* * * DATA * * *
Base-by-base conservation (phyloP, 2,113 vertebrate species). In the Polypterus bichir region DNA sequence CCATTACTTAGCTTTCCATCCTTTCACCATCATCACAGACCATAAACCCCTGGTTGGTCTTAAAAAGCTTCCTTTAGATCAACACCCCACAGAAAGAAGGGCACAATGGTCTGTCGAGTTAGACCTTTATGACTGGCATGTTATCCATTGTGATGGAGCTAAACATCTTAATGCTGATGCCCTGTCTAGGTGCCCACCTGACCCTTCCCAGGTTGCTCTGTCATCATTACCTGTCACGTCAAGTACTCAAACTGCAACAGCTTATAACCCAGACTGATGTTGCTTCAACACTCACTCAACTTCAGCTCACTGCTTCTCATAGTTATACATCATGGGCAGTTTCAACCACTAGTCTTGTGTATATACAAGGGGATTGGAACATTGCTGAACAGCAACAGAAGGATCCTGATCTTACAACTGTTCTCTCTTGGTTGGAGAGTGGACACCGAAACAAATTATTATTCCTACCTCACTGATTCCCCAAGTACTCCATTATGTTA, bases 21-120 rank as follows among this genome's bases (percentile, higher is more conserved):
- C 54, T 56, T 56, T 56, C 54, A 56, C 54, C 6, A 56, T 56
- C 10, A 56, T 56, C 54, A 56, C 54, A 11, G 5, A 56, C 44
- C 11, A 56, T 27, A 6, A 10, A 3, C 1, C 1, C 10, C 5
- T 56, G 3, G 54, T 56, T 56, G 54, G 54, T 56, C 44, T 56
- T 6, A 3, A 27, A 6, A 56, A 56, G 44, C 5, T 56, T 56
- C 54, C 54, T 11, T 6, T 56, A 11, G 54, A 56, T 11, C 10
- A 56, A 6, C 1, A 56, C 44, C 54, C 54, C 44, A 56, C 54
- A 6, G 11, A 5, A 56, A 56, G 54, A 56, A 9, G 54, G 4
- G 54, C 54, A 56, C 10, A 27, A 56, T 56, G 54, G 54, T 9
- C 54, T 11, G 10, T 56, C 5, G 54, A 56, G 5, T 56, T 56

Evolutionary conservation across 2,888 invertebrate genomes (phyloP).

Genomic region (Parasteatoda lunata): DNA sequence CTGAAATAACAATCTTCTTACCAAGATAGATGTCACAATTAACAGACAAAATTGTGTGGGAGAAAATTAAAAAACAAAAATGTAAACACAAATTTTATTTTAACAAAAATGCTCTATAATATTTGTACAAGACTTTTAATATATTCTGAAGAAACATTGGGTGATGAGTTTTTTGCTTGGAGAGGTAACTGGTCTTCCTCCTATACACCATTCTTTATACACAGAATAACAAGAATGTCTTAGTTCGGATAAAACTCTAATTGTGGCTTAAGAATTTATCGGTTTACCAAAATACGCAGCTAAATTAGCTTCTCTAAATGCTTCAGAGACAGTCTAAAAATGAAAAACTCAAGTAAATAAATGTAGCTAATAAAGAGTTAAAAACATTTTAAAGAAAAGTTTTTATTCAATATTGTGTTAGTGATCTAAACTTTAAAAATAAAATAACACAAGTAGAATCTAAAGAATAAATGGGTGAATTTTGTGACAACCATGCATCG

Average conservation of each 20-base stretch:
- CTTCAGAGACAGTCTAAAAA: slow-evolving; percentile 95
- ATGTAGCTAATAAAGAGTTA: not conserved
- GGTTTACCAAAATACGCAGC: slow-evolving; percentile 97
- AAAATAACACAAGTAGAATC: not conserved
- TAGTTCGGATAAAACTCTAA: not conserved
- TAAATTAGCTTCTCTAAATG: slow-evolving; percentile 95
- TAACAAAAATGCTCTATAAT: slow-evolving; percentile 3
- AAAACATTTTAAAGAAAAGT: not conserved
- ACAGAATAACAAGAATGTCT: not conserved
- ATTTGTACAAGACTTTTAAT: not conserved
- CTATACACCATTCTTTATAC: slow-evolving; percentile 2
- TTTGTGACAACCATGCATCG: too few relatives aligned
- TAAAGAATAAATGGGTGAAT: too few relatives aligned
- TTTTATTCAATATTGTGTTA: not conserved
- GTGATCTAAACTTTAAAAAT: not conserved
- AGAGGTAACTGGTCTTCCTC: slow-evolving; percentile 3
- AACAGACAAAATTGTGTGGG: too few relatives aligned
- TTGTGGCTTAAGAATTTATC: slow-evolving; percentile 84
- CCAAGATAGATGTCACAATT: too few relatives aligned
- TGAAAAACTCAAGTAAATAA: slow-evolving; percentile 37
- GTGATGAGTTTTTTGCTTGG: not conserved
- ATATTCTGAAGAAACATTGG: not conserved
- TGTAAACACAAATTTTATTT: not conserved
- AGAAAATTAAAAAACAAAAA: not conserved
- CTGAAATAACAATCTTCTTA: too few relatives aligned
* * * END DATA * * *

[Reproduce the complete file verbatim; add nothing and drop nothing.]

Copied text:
Base-by-base conservation (phyloP, 2,113 vertebrate species). In the Polypterus bichir region DNA sequence CCATTACTTAGCTTTCCATCCTTTCACCATCATCACAGACCATAAACCCCTGGTTGGTCTTAAAAAGCTTCCTTTAGATCAACACCCCACAGAAAGAAGGGCACAATGGTCTGTCGAGTTAGACCTTTATGACTGGCATGTTATCCATTGTGATGGAGCTAAACATCTTAATGCTGATGCCCTGTCTAGGTGCCCACCTGACCCTTCCCAGGTTGCTCTGTCATCATTACCTGTCACGTCAAGTACTCAAACTGCAACAGCTTATAACCCAGACTGATGTTGCTTCAACACTCACTCAACTTCAGCTCACTGCTTCTCATAGTTATACATCATGGGCAGTTTCAACCACTAGTCTTGTGTATATACAAGGGGATTGGAACATTGCTGAACAGCAACAGAAGGATCCTGATCTTACAACTGTTCTCTCTTGGTTGGAGAGTGGACACCGAAACAAATTATTATTCCTACCTCACTGATTCCCCAAGTACTCCATTATGTTA, bases 21-120 rank as follows among this genome's bases (percentile, higher is more conserved):
- C 54, T 56, T 56, T 56, C 54, A 56, C 54, C 6, A 56, T 56
- C 10, A 56, T 56, C 54, A 56, C 54, A 11, G 5, A 56, C 44
- C 11, A 56, T 27, A 6, A 10, A 3, C 1, C 1, C 10, C 5
- T 56, G 3, G 54, T 56, T 56, G 54, G 54, T 56, C 44, T 56
- T 6, A 3, A 27, A 6, A 56, A 56, G 44, C 5, T 56, T 56
- C 54, C 54, T 11, T 6, T 56, A 11, G 54, A 56, T 11, C 10
- A 56, A 6, C 1, A 56, C 44, C 54, C 54, C 44, A 56, C 54
- A 6, G 11, A 5, A 56, A 56, G 54, A 56, A 9, G 54, G 4
- G 54, C 54, A 56, C 10, A 27, A 56, T 56, G 54, G 54, T 9
- C 54, T 11, G 10, T 56, C 5, G 54, A 56, G 5, T 56, T 56

Evolutionary conservation across 2,888 invertebrate genomes (phyloP).

Genomic region (Parasteatoda lunata): DNA sequence CTGAAATAACAATCTTCTTACCAAGATAGATGTCACAATTAACAGACAAAATTGTGTGGGAGAAAATTAAAAAACAAAAATGTAAACACAAATTTTATTTTAACAAAAATGCTCTATAATATTTGTACAAGACTTTTAATATATTCTGAAGAAACATTGGGTGATGAGTTTTTTGCTTGGAGAGGTAACTGGTCTTCCTCCTATACACCATTCTTTATACACAGAATAACAAGAATGTCTTAGTTCGGATAAAACTCTAATTGTGGCTTAAGAATTTATCGGTTTACCAAAATACGCAGCTAAATTAGCTTCTCTAAATGCTTCAGAGACAGTCTAAAAATGAAAAACTCAAGTAAATAAATGTAGCTAATAAAGAGTTAAAAACATTTTAAAGAAAAGTTTTTATTCAATATTGTGTTAGTGATCTAAACTTTAAAAATAAAATAACACAAGTAGAATCTAAAGAATAAATGGGTGAATTTTGTGACAACCATGCATCG

Average conservation of each 20-base stretch:
- CTTCAGAGACAGTCTAAAAA: slow-evolving; percentile 95
- ATGTAGCTAATAAAGAGTTA: not conserved
- GGTTTACCAAAATACGCAGC: slow-evolving; percentile 97
- AAAATAACACAAGTAGAATC: not conserved
- TAGTTCGGATAAAACTCTAA: not conserved
- TAAATTAGCTTCTCTAAATG: slow-evolving; percentile 95
- TAACAAAAATGCTCTATAAT: slow-evolving; percentile 3
- AAAACATTTTAAAGAAAAGT: not conserved
- ACAGAATAACAAGAATGTCT: not conserved
- ATTTGTACAAGACTTTTAAT: not conserved
- CTATACACCATTCTTTATAC: slow-evolving; percentile 2
- TTTGTGACAACCATGCATCG: too few relatives aligned
- TAAAGAATAAATGGGTGAAT: too few relatives aligned
- TTTTATTCAATATTGTGTTA: not conserved
- GTGATCTAAACTTTAAAAAT: not conserved
- AGAGGTAACTGGTCTTCCTC: slow-evolving; percentile 3
- AACAGACAAAATTGTGTGGG: too few relatives aligned
- TTGTGGCTTAAGAATTTATC: slow-evolving; percentile 84
- CCAAGATAGATGTCACAATT: too few relatives aligned
- TGAAAAACTCAAGTAAATAA: slow-evolving; percentile 37
- GTGATGAGTTTTTTGCTTGG: not conserved
- ATATTCTGAAGAAACATTGG: not conserved
- TGTAAACACAAATTTTATTT: not conserved
- AGAAAATTAAAAAACAAAAA: not conserved
- CTGAAATAACAATCTTCTTA: too few relatives aligned